The Canon 70D was (and still is) a much-loved, mid-range DSLR. It was popular for its good performance in all areas, and particularly its video capture. Features such as Dual Pixel autofocus, 1080p video, and a fast burst mode set it apart from similar cameras in that price range. This solid foundation was built upon by the 70Ds successor, the 80D. We’ll take a look at the Canon 70D VS 80D, some of the notable features of each camera, their similarities and differences, and determine which one is right for you.
Before we take an in-depth look at the two cameras, let’s first examine the improvements that the 80D makes over its predecessor:
- Sensor: The 80D has a 24-megapixel sensor, compared to 20.2-megapixels on the 70D.
- Processor: An impressive DIGIC 6 processor is included in the 80D. The 70D has a DIGIC 5+ processor.
- Autofocus: 45-cross type autofocus points in the 80D. In the 70D there are only 19-cross type sensors.
- Low-light Performance: The 80D performs better in low-light thanks to the improved ISO range of 100-16000 compared to 100-12800 in the 70D.
- Video: Video capture is better on the 80D; it’s capable of capturing 1080p at 60fps. For the 70D, it’s 1080p at 30fps. It tracks the subject better too thanks to the improved autofocus.
- Connectivity: A headphone jack, built-in Wi-Fi and GPS is all present in the 80D, and absent in the 70D.
- Software: Anti-flicker mode for consistent exposure and a custom mode have been added to the 80D.
Now that you’ve seen some of the key differences, let’s look in more detail about some of the features:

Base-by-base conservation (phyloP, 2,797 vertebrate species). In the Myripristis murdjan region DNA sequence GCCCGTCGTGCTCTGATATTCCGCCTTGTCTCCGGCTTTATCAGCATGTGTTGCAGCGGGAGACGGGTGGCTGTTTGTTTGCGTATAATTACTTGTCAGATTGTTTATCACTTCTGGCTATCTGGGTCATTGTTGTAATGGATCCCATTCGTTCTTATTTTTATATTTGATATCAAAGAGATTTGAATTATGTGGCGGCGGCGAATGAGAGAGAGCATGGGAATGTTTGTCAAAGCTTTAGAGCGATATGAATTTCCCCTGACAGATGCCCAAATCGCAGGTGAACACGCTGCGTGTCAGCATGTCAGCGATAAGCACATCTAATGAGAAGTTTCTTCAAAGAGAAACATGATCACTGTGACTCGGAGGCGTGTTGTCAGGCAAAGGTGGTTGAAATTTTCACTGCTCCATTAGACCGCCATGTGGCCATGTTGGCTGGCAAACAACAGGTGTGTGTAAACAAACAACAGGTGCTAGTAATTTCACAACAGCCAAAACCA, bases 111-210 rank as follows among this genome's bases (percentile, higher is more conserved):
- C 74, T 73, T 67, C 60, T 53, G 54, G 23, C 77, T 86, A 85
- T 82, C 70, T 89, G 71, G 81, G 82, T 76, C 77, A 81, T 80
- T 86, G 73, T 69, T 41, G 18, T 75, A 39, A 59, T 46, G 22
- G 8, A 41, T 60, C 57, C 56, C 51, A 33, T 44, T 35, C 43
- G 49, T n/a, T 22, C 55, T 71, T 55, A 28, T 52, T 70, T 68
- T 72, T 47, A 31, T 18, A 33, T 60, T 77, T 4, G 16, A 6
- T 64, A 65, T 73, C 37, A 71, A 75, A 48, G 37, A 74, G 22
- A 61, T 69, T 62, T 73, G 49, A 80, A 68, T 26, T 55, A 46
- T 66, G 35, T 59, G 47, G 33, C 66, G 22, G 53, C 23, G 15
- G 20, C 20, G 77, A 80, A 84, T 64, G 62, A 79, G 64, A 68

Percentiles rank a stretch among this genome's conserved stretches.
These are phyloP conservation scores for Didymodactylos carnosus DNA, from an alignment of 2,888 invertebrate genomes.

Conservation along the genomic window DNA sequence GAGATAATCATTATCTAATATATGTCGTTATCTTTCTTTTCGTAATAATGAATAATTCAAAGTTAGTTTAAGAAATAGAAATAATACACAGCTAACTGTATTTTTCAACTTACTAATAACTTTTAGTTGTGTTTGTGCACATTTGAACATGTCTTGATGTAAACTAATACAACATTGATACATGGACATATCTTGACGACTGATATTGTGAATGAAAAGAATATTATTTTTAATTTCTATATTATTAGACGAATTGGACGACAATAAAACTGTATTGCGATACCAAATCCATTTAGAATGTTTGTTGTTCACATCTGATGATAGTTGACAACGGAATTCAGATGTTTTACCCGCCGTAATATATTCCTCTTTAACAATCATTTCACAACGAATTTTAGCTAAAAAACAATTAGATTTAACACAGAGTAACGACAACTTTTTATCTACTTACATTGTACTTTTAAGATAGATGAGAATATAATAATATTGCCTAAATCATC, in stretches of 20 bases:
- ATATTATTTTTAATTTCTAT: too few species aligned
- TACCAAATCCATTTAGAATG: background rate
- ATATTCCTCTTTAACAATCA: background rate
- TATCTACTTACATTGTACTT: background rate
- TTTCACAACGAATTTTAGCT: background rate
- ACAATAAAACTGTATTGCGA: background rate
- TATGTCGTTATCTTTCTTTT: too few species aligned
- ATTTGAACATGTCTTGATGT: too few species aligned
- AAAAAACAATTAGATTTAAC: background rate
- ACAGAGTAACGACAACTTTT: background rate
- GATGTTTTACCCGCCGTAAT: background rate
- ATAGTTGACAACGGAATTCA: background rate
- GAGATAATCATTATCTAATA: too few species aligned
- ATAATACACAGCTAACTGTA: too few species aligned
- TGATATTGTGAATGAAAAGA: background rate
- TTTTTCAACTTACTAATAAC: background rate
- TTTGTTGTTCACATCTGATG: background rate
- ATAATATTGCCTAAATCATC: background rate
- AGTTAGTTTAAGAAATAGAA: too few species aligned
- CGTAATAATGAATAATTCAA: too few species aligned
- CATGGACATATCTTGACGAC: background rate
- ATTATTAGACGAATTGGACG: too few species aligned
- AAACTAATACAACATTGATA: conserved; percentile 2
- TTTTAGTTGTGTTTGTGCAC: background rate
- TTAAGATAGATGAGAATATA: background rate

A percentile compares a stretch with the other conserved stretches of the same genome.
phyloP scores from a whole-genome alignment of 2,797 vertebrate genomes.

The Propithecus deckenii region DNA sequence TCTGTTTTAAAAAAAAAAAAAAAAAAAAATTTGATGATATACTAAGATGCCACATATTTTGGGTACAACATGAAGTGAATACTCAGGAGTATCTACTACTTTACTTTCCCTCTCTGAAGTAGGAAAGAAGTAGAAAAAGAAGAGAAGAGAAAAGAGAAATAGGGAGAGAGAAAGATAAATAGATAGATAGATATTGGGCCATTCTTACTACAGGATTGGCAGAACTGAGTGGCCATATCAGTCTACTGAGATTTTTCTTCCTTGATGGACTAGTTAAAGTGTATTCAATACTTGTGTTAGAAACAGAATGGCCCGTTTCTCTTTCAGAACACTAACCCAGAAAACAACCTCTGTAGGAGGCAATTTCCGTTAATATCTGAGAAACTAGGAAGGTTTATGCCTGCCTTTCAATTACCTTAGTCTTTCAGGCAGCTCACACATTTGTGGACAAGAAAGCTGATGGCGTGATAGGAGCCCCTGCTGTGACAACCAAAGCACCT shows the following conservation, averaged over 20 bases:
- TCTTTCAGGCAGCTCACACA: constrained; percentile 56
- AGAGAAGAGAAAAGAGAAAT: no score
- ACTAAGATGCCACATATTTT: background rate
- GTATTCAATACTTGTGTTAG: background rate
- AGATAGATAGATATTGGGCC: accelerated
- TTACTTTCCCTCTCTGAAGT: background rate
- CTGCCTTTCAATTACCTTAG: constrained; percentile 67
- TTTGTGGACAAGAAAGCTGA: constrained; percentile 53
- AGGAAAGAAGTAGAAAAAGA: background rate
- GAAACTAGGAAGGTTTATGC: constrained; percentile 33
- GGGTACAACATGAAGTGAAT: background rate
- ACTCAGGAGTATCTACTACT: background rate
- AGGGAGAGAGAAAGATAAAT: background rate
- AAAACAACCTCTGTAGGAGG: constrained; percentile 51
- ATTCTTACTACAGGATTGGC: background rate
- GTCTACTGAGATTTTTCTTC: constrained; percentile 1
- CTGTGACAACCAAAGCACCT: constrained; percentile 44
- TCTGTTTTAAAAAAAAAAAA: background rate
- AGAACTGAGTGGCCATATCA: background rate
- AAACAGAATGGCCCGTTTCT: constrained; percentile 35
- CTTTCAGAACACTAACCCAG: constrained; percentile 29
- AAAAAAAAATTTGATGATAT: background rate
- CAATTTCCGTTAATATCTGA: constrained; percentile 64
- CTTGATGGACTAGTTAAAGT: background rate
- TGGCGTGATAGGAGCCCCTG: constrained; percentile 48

As the old adage goes; if it’s not broke, don’t fix it. This is very much the approach Canon took towards the 80D. It looks almost identical to the 70D. Both have the same polycarbonate and magnesium alloy body, with the only differences being the layout of some of the buttons and the inclusion of a headphone jack on the 80D. Other than that, these cameras both follow Canon’s distinct DSLR design.
Sensor Size and Resolution
Being mid-range DSLRs, both the 70D and the 80D have a crop-frame APS-C sensor. The 80D’s is slightly updated though, with a resolution of 24-megapxiels, compared to the 20.2-megapixels of the 70D’s sensor. This slight boost in megapixels translates to an improved maximum file size; 6000 x 4000 pixels versus 5472 x 3648 pixels in the 70D. This boost is only likely to be beneficial if you plan on printing out photos in larger than A3 sizes, or will be cropping photos a lot.
Dual Pixel CMOS Autofocus
This is one of the similarities the cameras have. Both have Dual pixel autofocus, which is what makes them so good at video capture. It means they are quicker and more accurate to focus, and can track a moving target with greater ease.
Although the DIGIC 5+ sensor found in the 70D is very good, the DIGIC 6 in the 80D is better. It makes the camera quicker at processing images after you take them, as well as giving an improved rate of continuous and burst shooting.
Another similarity between the two cameras is the shutter speed. Both the 70D and the 80D have a fastest shutter speed of 1/8000 of a second. This is due to the standard electronically controlled focal-plane shutter found in both cameras.
As we’ve seen above, the resolution of images produced by the 80D is better than its predecessor (6000 x 4000 compared to 5472 x 3648). The 80D also outperforms the 70D in terms of dynamic range and ISO.
The ISO range of the 80D is greater than the original 70D; 100-16000 compared to 100-12800. It’s not just the range that is improved though; the 80D produces very little noise throughout its ISOs. A feature known as ISO invariance is present in the 80D and results in little noise being produced at the time of shooting and in post-production when adjusting light settings.